GREENBURGH, N.Y. — Henrik Lundqvist looked around the Rangers’ dressing room before a late-season home game and wearily shook his head. Perhaps the most difficult season of his 14-year N.H.L. career was winding down, and the reality of missing the playoffs for the second straight spring had long since set in.
“It’s been tough,” he said. “Draining.”
Lundqvist, the Rangers’ longtime goalie, could not be blamed for his visible angst. His team finished 32-36-14.
Lundqvist, 37, has seen many teammates depart for other teams, but the trade of Mats Zuccarello to Dallas in late February seemed an emotional tipping point. Lundqvist was brought to tears after the next day’s game, an overtime loss at Washington.
The season ended with Lundqvist 18-23-10, the first time he did not reach 20 wins.
Facing another long summer, he said he had not fully processed this disappointing Rangers campaign.
“It’s still pretty fresh — now you take some time to think about the good things and the things you need to improve,” he said Sunday after the Rangers ended their season with an overtime win at Pittsburgh on Saturday. “It was more challenging than I expected it to be.”
Lundqvist remains supportive of the Rangers’ ongoing rebuild. He now has teammates slightly over half his age, but Lundqvist maintains he still wants to lead the franchise as he has since bursting on the scene for the 2005-06 season.
But he knows a higher gear will be needed in the N.H.L. of today. The Rangers played 23 overtime games, losing 14, and had the fewest wins in regulation and overtime (26) of any team in the league.
“I would say the last three months were the toughest stretch. Not getting it done, that was frustrating,” said Lundqvist, who was 2-11-3 in his last 16 starts. “There were a lot of games I felt pretty good. But good wasn’t enough to make a difference and that’s what I want to do here, make a difference.”
Lundqvist has 449 career regular-season wins, sixth-most in N.H.L. history, and 61 more in his 11 trips to the postseason, though the Stanley Cup has proved elusive. The Rangers lost to the Los Angeles Kings in five games in the 2014 Cup finals and also reached the Eastern Conference finals in 2012 and 2015. Those exhaustive yet enthralling playoff runs must feel eons ago as the Rangers continue to construct their next contender with youth and the promise of a bevy of high draft picks in this June’s draft in Vancouver, British Columbia.
The franchise faces many questions this off-season under Coach David Quinn, hired last May out of Boston University. By the end of the season, the Rangers were the N.H.L.’s youngest team, with the average age of players on the roster at 25.5. Lundqvist, Marc Staal, Chris Kreider and Jesper Fast are the only players left from the team’s 2014 run to the Stanley Cup finals.
Three players 21 and under were contributors this season, with 21-year-old center Brett Howden scoring six goals, 19-year-old forward Filip Chytil chipping in 11, and 20-year-old forward Lias Andersson — the seventh overall pick in 2017 — playing 42 games with two goals.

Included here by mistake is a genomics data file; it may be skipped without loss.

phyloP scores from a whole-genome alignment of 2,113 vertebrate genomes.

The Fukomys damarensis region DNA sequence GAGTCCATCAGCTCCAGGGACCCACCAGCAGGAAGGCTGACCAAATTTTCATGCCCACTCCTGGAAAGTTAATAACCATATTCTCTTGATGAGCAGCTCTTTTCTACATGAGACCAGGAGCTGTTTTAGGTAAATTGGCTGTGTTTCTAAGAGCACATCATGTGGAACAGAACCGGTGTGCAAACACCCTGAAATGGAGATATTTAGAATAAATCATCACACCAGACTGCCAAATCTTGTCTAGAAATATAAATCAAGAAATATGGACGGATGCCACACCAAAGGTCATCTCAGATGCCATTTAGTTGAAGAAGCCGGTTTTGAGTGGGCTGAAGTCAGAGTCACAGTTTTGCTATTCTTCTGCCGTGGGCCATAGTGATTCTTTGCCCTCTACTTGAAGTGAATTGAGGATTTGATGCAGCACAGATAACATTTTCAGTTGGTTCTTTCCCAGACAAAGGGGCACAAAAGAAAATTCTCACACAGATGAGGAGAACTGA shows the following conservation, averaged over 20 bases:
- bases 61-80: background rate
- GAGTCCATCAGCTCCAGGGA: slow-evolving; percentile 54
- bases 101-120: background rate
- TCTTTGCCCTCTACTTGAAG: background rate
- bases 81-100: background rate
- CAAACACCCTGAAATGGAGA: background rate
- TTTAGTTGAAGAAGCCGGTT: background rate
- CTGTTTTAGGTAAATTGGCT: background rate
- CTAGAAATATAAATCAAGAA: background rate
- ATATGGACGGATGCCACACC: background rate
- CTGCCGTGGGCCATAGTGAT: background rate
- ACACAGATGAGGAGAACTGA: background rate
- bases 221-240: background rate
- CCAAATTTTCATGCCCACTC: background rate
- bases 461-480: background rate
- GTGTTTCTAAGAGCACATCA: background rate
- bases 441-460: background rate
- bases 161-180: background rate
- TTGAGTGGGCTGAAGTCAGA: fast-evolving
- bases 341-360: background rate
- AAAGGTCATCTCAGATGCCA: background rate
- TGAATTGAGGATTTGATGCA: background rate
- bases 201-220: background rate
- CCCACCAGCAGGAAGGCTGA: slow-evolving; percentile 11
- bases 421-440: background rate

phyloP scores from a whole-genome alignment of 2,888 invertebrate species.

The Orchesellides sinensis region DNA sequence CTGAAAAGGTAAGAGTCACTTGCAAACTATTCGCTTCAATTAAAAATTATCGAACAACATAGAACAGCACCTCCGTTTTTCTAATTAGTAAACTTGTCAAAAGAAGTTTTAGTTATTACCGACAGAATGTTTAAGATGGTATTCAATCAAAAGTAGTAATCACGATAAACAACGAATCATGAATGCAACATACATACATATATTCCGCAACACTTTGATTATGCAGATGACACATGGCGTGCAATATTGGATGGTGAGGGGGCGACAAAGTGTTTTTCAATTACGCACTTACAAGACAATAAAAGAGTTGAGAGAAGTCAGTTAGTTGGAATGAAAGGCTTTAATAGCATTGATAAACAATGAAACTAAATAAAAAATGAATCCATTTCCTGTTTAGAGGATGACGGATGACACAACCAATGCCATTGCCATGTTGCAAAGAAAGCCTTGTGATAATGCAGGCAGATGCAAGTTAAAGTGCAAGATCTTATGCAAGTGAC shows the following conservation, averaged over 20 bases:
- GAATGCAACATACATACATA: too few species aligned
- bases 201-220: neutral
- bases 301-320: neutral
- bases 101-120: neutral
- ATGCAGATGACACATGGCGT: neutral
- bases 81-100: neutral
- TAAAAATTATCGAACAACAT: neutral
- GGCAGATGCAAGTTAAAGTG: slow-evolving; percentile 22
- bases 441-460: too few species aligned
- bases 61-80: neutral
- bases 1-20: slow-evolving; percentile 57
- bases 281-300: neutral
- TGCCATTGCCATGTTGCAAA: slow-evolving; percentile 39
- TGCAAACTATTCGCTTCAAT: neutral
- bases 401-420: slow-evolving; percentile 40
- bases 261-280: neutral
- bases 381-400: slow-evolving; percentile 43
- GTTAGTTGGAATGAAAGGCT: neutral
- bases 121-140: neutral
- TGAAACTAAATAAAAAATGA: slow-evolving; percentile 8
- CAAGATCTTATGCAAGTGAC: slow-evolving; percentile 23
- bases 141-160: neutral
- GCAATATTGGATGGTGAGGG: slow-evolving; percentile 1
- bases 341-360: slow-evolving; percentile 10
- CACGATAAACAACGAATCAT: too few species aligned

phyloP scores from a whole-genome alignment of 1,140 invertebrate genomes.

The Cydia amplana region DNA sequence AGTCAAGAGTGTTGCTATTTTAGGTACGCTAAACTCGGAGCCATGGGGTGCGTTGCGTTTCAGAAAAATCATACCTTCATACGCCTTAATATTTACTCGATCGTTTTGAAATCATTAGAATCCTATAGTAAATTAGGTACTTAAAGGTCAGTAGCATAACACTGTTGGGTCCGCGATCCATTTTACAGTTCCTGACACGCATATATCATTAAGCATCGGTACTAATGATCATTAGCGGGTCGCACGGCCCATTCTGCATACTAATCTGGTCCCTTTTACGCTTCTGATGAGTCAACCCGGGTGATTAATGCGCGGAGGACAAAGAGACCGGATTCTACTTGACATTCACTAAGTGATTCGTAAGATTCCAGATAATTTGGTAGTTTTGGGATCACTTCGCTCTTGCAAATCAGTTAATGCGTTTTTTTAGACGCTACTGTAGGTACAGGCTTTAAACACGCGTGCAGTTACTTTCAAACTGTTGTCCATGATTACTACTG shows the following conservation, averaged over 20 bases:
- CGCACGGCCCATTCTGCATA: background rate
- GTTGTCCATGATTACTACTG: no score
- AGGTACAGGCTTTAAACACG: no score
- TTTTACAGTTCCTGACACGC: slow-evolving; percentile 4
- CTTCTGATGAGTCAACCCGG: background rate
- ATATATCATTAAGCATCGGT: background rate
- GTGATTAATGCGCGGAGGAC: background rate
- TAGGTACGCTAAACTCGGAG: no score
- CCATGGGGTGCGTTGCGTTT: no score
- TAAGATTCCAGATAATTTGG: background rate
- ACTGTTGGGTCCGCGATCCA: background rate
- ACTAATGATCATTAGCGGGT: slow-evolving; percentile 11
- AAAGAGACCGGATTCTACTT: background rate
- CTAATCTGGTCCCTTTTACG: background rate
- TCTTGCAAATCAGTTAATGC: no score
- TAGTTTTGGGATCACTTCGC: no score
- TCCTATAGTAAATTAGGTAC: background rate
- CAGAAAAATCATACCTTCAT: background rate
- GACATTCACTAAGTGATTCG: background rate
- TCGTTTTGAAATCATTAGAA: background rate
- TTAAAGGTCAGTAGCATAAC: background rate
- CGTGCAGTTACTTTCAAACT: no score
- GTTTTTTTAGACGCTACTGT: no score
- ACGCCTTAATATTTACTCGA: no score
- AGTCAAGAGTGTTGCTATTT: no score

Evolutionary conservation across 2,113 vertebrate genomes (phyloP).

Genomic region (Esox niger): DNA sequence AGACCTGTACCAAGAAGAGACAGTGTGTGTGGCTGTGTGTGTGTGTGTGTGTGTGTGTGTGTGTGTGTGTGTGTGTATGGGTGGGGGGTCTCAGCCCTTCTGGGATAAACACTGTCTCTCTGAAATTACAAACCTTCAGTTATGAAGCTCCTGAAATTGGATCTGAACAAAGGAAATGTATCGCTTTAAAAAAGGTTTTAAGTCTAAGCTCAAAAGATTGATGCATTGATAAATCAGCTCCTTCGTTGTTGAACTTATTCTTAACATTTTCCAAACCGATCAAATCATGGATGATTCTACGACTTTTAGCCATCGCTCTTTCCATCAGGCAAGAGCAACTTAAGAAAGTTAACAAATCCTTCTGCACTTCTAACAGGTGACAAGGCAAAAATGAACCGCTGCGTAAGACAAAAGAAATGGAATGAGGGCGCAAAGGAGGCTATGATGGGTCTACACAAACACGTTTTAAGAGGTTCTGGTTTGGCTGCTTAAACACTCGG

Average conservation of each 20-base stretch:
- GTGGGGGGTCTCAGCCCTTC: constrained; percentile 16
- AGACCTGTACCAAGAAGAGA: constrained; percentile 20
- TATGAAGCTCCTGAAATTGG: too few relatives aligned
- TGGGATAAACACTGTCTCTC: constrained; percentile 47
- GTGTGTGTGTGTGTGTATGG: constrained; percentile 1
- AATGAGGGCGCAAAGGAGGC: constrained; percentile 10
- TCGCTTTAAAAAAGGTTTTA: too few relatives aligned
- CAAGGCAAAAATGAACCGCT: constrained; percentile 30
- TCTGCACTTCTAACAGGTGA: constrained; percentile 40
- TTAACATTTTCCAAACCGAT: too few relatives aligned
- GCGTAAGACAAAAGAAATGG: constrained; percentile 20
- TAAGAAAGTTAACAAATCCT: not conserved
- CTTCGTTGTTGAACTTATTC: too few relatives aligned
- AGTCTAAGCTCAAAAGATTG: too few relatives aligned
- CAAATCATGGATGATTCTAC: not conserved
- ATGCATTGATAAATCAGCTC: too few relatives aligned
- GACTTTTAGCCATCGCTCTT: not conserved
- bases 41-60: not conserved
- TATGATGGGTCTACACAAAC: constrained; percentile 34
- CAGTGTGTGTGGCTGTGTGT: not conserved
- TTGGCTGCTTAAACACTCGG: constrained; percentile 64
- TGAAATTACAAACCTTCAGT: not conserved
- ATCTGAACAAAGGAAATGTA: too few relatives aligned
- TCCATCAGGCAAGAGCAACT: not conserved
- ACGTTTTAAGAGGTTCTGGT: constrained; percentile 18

Winger Pavel Buchnevich, 23, had a breakout campaign with 21 goals, and the team got steady second-half play from defenseman Brady Skjei, 25.
“We’re right where we want to be, because there are a lot of moving parts and a lot of things that will happen this summer,” General Manager Jeff Gorton said. “We have more young players coming. I’d like to think we are in a good spot and moving in the right direction.”
Lundqvist has two years remaining on the seven-year, $59.5 million contract extension he signed in December 2013. He watched his understudy Alexandar Georgiev, 23, perform very well this season. Georgiev was 8-4-4 the past six weeks and finished 14-13-4 with two shutouts and a 2.91 goals against average.
Another young goaltender, Igor Shestyorkin, also 23, could join the Rangers next season. He was a fourth-round pick by the Rangers in 2014 and has been playing in Russia’s Kontinental Hockey League.
Thus Lundqvist, in his 15th season, could face more competition than he has in previous years. Quinn remains solidly in Lundqvist’s corner, though he said fewer games may be in the goalie’s best interest.
“We have talked about it,” Quinn said. “Hank is still one of the top goalies in the N.H.L. and he’s part of our future.”
Lundqvist could have roster help from the free agent market. The Norris Trophy-winning defenseman Erik Karlsson and the high-scoring Artemi Panarin are expected to be among the top players available.
“We were not really close in the end to making the playoffs, but does that mean we are far away?” Lundqvist said. “You see teams having a tough year add a few pieces and just like that you change the dynamic and you’re in the mix.”
Gorton said despite the travails Lundqvist endured in the second half of the season, management’s confidence in their All-Star has never wavered.
“He’s still a great goalie and he’s been a franchise player for a very long time,” Gorton said. “He has the respect of everyone of the room and everyone in this organization has been better because he’s been in it. We all know that.”
Published at Mon, 08 Apr 2019 16:47:06 +0000